Philippine typhoon: Asian press emphasise solidarity

Typhoon Haiyan has caused maximum damage to the coastal city of Tacloban Typhoon Haiyan has caused maximum damage to the coastal city of Tacloban

Newspapers in the Philippines are calling on authorities to urgently restore law and order in the areas ravaged by Typhoon Haiyan, known locally as Yolanda, and warn politicians that any misuse of aid would be a "heinous offence".

Commentators in other Asian nations are keen to stress the importance of regional assistance, and reassure their Filipino neighbours that they are not alone in dealing with the disaster.

Regional papers are also commenting on the need to tackle global warming as nations discuss the issue at a UN summit in Warsaw.


Editorial in Philippine Daily Enquirer

Now that it has stepped in to take over the rehabilitation efforts of Tacloban, the national government must immediately put a stop to the looting and restore order and priority to relief efforts… It's a situation that can but have the direst consequences if repeated in Metro Manila, or on a national scale.

Editorial in The Daily Tribune

With the great loss of lives, which can be the worst ever for a natural disaster, political ambitions and grudges should be set aside as the speed of government in responding to the crisis would spell the difference between restoring the ravaged provinces to normalcy or they descend to a more dreadful state.

Editorial in The Manila Times

This time, this one time, we want every peso, dollar, rial or euro that is sent to the Philippines to reach the victims… We dare say that anyone who pockets such aid is committing a heinous offence against the Filipino people, and deserves the maximum penalty.


Editorial in The Jakarta Post

If we are to look for a blessing in disguise from the calamitous storm in the Philippines, it is certainly the quick disaster response from its neighbours to ensure the nation is not alone in dealing with its misery. More than being just a friend when needed, Indonesia should show the world that it is a friend that is available at all times.

Report in The Jakarta Globe

The paper writes that medical supplies and relief goods are sorely needed in the Philippines. The paper urges its readers to help and publishes a list of international agencies and local organisations that deliver aid to the disaster-stricken country.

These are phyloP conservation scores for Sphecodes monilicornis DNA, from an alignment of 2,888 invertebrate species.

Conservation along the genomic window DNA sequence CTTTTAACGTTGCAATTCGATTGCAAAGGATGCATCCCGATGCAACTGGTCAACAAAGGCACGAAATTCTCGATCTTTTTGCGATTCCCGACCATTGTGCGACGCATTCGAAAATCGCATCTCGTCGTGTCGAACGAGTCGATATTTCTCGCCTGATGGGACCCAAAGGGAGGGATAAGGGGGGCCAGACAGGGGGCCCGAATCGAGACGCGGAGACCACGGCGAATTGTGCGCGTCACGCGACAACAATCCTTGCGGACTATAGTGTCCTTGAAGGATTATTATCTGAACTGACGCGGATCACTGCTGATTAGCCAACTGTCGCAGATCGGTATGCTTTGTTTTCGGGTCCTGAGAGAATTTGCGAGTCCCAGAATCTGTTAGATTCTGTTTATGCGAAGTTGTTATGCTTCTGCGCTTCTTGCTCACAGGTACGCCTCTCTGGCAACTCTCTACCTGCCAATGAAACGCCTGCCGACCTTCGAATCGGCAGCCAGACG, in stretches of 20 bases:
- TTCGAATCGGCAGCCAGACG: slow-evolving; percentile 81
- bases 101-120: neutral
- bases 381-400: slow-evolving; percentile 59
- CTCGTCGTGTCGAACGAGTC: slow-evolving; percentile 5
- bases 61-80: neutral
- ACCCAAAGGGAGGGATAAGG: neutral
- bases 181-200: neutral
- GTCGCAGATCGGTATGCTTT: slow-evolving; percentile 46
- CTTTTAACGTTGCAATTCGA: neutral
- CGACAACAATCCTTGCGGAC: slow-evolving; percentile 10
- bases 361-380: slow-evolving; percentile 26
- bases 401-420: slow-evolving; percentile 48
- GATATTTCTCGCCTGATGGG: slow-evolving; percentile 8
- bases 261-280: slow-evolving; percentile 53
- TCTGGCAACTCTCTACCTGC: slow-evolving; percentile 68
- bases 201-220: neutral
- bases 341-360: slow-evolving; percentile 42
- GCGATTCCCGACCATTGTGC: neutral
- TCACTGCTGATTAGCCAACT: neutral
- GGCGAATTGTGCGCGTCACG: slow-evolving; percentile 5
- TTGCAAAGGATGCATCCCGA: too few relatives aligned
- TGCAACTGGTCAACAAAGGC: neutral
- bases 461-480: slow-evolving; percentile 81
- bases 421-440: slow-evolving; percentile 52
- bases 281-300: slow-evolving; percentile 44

Report in Thanh Nien

Vietnam, which has reported 14 deaths as the weakened typhoon swept through its northern provinces, has joined the global response to provide $100,000 in aid to the Philippines.


Article in Haiwai Wang, a website affiliated to the People's Daily Overseas Edition, one of the Chinese Communist Party's official newspapers

The huge casualties and property losses caused by Typhoon Haiyan are distressing for the Philippines. But what is more distressing is the fact that the capacity of the Philippines to prevent disasters and tackle disasters is very weak, the affected disaster areas have been already plunged into 'anarchy'.

Commentary in South China Morning Post

The 100,000 dollars the Chinese government has offered is not only dwarfed by other countries' pledges but is also modest compared to China's own record of humanitarian aid to the Philippines before relations deteriorated this year. In December 2011, China provided $1m after Severe Tropical Storm Washi killed hundreds in the Philippines.

Analysis in South China Morning Post

China should show sympathy and support even though Philippine President Aquino considers China an enemy... China should not try too hard in making a gesture of generosity, or have any false expectation that hefty aid to the Philippines would repair bilateral ties in any way.


Article in The China Post

China's belated aid to the Philippines is seen as motivated by politics... prompt action could have helped improve the region's opinion of China, which is regarded as increasingly assertive.


Editorial in The Business Standard

Coming just before the fortnight-long United Nations-sponsored negotiations on climate change began in Warsaw, the catastrophic super typhoon Haiyan in the Philippines served as a grim reminder of the dangers of global warming, weird weather, and the urgent need for a new climate deal.

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